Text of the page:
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Learning from others

AT has been around since 2011, which means there’s more than a decade of experimentation to learn from! Take away the lessons from our successes, failures and creative attempts.

In This Section

Taking action from learning

Chapter five of Adventures in Advantaged Thinking brings together 10 learning points from more than a decade of AT practice – plus action points that may speak to your current circumstances.

1. It is hard to sustain asset-based working inside an organisation or system that takes a deficit-based approach. 

To sustainably embed AT, we need to influence the culture and operating structures of an organisation as well as focusing on strengths-based practice with staff in direct delivery roles. We must think about both the practice itself, and the things that shape the practice and how.

2. To achieve and sustain an AT approach you need a strong culture of ongoing service reflection and development.

Making time for reflective practice and ongoing review throughout the whole team is critical to help asset-based approaches thrive and develop into the future. Space for reflection is not a luxury item – it should be factored into every opportunity.

3. Staff, services and systems can be ‘addicted’ to deficit-based behaviour.

It might be difficult for some organisations and individuals to come to terms with their use of – and potential dependency on – deficit-based approaches, but this is necessary to move past it in a meaningful, positive way.  Applying insights from theories on addiction and attachment might help us appreciate the time and experiential space some may require to make progress with AT working.

4. It’s never too soon to begin involving people in a meaningful way to co-design and shape approaches with their insights. 

A woman with black hair in two high buns smiles happily at the camera

We shouldn’t overcomplicate people’s involvement to the point that it doesn’t happen. Taking a practical step to involve people is always the right thing to do and is worth whatever challenges it poses for additional resource needs. The insights and voices of people using services are a powerful source for challenging and connecting the systems that impact on their lives. Different people’s unique energy, creativity and grounded reflections on reality can be game changers in bringing asset-based work to life.

5. Influencing an AT approach to staff recruitment, training and management is a sustainable route to change inside organisations.

A ‘start here’ step for organisations wishing to embed AT is to update HR approaches. This can ensure that everything from staff recruitment to supervision, training and personal development are all strengthening the potential for asset-based impact through the best staff liberated to work in the best way.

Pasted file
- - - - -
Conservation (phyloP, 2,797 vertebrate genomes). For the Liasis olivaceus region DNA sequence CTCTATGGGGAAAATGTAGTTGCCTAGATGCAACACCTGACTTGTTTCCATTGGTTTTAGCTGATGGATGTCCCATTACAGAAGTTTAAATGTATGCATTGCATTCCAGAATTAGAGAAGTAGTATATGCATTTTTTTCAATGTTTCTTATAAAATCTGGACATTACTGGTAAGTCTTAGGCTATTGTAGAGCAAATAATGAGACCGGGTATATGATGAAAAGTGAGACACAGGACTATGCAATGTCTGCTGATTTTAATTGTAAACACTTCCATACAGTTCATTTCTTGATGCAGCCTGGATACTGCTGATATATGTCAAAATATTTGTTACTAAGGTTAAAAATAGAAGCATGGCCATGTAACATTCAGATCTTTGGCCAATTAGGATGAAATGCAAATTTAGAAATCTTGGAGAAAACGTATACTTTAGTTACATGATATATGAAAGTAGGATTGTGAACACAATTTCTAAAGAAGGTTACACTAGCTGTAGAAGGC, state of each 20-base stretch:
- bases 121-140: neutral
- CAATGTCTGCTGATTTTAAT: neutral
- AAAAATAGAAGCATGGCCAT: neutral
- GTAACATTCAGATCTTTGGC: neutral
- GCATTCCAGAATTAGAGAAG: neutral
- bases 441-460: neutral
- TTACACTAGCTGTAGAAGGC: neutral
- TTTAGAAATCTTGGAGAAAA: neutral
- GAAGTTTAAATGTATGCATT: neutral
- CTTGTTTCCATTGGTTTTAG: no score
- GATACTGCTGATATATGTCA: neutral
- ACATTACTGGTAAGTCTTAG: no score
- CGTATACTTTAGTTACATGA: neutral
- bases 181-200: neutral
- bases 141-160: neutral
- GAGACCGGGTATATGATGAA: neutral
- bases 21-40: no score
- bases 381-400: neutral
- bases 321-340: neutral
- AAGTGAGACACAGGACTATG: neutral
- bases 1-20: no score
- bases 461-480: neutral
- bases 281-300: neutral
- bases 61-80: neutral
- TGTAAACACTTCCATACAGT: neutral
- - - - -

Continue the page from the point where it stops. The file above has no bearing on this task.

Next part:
6. Approaches like Outcomes Star, Strengths-Based and Trauma Informed Practice and Psychologically Informed Environments all depend on the staff using them and should never be the only tools in our bag for AT working.

Thriving practice can’t be created just by introducing a tool. The more important need is to invest in a wider set of approaches and the strength of staff to adopt and apply them. Specific tools can be helpful components in asset-based working, but they are not a replacement or shortcut to achieving a thriving asset-based culture.

7. It is helpful to use performance measures that support AT approaches – and to embrace data insights to inform ongoing practice.

An asset-based service should not be monitored through a deficit-based lens. The collection and use of the right performance measures goes hand-in-hand with developing an asset-based identity. Whatever the data approach, the key is that it should help practitioners celebrate what is good now and help them know how to create good tomorrow.

8. The energy required to bring about asset-based change requires a different style of leadership – a relentlessness in focus, collaboration and challenge.

AT approaches are best led by teams that can sustain focus, keep connecting with people and push forward the campaign to influence others. An emphasis on the skills required to appreciate, fuel and protect this relentless energy is an important component for future leaders.

9. All of these learning points are best explored through a strong Community of Practice in which different services and people can collaborate and learn together.

Two women laugh together during a conversation at a table in a kitchenA community of practice can be a powerful mechanism to invest in reflection, energy, shared voice and collaboration. It offers an active space to encourage ongoing learning. The Foyer Federation’s community of practice for Advantaged Thinking offers a powerful resource to support asset-based practice over the longer term.

10. Frameworks such as Advantaged Thinking offer a practical enabler to help support asset-based fidelity and accountability.

Embracing an Advantaged Thinking framework can give services and stakeholders a common language and frame of reference to use on their journey. This helps organisations understand how different asset-based approaches and expressions can connect with a clear vision of what good should look like.

Exploring the 7 Tests page

Exploring the 7 Tests

The 7 Tests of Advantaged Thinking are a helpful lens to review your own practice through – and they can help you to deepen your organisation-wide approach too.